Composing in the midst of uncertainty – an interview with Esa-Pekka Salonen

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”This must have been the first time since the seventies or early eighties that I’ve stayed this long in Finland – a new experience for me”, the composer and conductor Esa-Pekka Salonen ponders on a radiant summer afternoon in Porvoo, Finland. 

We meet over coffee at the Art Factory, the summer home of Avanti! Chamber Orchestra, co-founded by Salonen, Jukka-Pekka Saraste and Olli Pohjola in 1983. Each June, Avanti! hosts the Summer Sounds festival, focusing on contemporary music, with concerts  deployed all over the picturesque Old Town of Porvoo.  

Though there was no full-scale festival this summer, due to the COVID-19 pandemic, Avanti! was able to carry out one-day mini-festival, with careful attention to the safety of the musicians and limited live audiences alike. Salonen joined the orchestra to conduct the main event, an evening-length concert featuring an all-Finnish programme, including his latest piece, FOG (2019) for thirteen musicians.

For Salonen, the concert was the fist one since the concert halls were closed over three months ago. His last concert before lockdown was the epic recreation of Beethoven’s 1808 ’Akademie’ concert with the Philharmonia Orchestra at the Royal Festival Hall on Sunday 15 March. Lasting over four hours, the concert featured Beethoven’s Fifth (1804-08) and Sixth Symphonies (1807-08), the Fourth Piano Concerto (1805-06), movements from the Mass in C major (1807) as well as the Choral Fantasy (1808). 

”That was the end of it. Although the message from UK government was totally unclear at that point. We were supposed to play another concert on the following Thursday with Lise Davidsen, featuring a selection of Mahler songs alongside Schumann Third Symphony.”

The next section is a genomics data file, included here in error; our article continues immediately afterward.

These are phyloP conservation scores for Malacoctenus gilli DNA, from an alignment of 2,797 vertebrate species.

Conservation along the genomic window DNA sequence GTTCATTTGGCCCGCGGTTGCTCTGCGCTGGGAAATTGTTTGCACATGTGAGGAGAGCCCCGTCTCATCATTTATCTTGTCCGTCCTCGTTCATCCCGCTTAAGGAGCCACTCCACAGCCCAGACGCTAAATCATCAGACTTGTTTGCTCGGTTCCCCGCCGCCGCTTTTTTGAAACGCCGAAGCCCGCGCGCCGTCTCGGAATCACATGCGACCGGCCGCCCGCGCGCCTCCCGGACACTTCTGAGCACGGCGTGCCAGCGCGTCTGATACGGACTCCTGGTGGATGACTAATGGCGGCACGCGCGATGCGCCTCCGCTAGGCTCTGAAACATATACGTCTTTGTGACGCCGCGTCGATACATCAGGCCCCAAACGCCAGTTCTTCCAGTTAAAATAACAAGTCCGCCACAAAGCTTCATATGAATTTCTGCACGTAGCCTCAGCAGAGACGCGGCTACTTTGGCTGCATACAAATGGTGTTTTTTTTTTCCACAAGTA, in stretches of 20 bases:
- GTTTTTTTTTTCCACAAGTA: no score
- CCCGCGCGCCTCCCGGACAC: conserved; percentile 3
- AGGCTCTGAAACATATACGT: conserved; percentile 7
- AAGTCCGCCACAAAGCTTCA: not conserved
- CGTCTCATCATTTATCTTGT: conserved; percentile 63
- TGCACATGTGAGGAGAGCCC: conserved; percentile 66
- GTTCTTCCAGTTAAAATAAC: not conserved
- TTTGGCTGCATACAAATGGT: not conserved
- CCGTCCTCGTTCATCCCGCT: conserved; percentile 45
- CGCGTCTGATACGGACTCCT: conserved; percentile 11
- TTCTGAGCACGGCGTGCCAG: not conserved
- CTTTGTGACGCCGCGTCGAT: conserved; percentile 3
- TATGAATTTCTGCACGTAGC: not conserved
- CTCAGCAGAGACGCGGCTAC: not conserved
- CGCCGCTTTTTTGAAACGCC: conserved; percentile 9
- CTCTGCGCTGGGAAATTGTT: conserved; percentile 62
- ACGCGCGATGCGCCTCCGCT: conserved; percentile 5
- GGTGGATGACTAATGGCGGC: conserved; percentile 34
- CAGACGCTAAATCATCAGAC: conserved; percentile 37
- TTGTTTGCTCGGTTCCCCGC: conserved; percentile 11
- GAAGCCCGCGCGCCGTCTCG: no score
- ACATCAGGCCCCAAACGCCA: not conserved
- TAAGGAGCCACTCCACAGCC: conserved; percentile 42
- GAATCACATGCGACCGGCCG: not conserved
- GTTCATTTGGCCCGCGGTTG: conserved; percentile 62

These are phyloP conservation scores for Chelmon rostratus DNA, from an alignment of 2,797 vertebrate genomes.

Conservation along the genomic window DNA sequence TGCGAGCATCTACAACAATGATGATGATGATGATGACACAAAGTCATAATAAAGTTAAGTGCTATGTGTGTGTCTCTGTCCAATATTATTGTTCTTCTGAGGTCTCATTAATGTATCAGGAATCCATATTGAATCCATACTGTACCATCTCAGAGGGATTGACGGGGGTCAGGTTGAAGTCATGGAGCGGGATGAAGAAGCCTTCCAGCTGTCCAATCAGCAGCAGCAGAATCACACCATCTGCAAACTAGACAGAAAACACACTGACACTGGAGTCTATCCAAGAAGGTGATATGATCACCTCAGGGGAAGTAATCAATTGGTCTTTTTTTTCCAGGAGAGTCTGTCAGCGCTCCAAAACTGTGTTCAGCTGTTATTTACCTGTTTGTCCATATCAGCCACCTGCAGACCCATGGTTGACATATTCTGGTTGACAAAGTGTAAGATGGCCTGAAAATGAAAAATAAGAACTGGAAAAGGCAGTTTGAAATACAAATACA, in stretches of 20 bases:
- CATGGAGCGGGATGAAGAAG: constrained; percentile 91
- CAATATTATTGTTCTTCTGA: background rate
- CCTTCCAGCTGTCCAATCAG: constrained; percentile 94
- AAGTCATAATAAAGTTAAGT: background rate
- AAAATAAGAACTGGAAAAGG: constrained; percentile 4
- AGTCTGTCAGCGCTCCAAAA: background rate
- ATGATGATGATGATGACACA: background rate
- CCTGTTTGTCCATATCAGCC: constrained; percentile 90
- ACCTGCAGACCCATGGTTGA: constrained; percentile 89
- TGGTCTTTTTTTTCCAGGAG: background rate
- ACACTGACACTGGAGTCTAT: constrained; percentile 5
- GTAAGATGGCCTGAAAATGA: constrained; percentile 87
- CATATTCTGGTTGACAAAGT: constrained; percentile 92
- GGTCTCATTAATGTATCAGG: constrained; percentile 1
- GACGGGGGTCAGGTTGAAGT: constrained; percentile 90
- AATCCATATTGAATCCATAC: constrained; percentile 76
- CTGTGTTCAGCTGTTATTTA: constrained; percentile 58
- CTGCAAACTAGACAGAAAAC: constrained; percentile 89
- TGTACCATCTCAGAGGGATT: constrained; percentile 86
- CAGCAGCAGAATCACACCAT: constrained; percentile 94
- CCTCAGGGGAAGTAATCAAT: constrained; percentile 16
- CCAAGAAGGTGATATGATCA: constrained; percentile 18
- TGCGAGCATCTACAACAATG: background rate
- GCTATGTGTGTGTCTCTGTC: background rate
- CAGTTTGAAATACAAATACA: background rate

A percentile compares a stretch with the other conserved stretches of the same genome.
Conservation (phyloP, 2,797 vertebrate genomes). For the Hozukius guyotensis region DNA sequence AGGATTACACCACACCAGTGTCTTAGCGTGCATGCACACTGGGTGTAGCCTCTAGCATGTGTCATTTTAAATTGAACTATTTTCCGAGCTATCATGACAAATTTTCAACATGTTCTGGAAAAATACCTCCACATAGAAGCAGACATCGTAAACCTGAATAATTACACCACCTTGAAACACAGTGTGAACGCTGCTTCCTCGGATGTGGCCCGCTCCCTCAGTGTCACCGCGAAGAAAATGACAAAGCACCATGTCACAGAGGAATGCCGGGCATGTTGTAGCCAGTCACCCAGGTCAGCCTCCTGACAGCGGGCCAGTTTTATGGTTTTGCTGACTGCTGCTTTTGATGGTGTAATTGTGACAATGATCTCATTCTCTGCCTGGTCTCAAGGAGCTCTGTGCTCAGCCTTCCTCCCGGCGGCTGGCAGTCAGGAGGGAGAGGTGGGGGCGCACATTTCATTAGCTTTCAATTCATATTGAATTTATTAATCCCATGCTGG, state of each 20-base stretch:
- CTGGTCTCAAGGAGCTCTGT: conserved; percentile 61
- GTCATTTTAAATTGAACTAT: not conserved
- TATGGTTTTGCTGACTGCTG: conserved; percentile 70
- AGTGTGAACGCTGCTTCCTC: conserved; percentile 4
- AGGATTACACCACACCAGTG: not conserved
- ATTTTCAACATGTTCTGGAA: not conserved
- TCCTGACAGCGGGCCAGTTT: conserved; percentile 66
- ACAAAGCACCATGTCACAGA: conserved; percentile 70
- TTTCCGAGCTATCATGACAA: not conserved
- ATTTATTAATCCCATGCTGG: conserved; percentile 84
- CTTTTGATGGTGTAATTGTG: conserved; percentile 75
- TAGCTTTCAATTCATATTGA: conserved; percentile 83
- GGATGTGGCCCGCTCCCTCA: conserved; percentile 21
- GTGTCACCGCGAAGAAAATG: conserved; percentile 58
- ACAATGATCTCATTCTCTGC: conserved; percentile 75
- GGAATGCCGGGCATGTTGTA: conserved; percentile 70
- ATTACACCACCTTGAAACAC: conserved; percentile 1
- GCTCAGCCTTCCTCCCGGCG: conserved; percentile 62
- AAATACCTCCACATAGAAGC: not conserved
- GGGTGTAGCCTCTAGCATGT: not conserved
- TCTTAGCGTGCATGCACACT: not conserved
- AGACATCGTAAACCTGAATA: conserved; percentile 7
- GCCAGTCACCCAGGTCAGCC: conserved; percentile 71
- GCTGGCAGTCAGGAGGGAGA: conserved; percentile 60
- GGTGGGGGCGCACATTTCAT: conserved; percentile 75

Salonen recalls contacting the Philharmonia CEO on the following Monday, saying ’you do know that the Europe has been practically shut down’. But without clear guidelines from the government, none of the London orchestras wanted to be the first one to close down.  

”Then I left for a walk alongside the riverbank and went to a pub for a pint. There I saw Boris Johnson on the big screen telling people that public gatherings are not recommended. I still don’t know if that was a strict ban or only a recommendation, but be that as it may, the message was quite clear.  

It just felt so grotesque being there on the counter with thirty people, and thinking, like, goddammit. Then I phoned over to the Philharmonia and said that I thought it is quite clear what we should do. We were supposed to embark on a tour, with six Mahler Ninths in a row, but all that was suddenly gone.” 

Since then, Salonen has stayed in his native Finland, residing at his summer home in the rural Uusimaa, east of Helsinki. Originally he was to stay in Finland for April and May only, conducting Die Walküre at the Finnish National Opera, as a part of the new production of Wagner’s Ring cycle, augured with Das Rheingold back in August 2019. 

The FNO Die Walküre was originally postponed to August, but as the COVID-19 situation evolved, the production was eventually rescheduled to January 2021, with Susanna Mälkki replacing Salonen in the pit.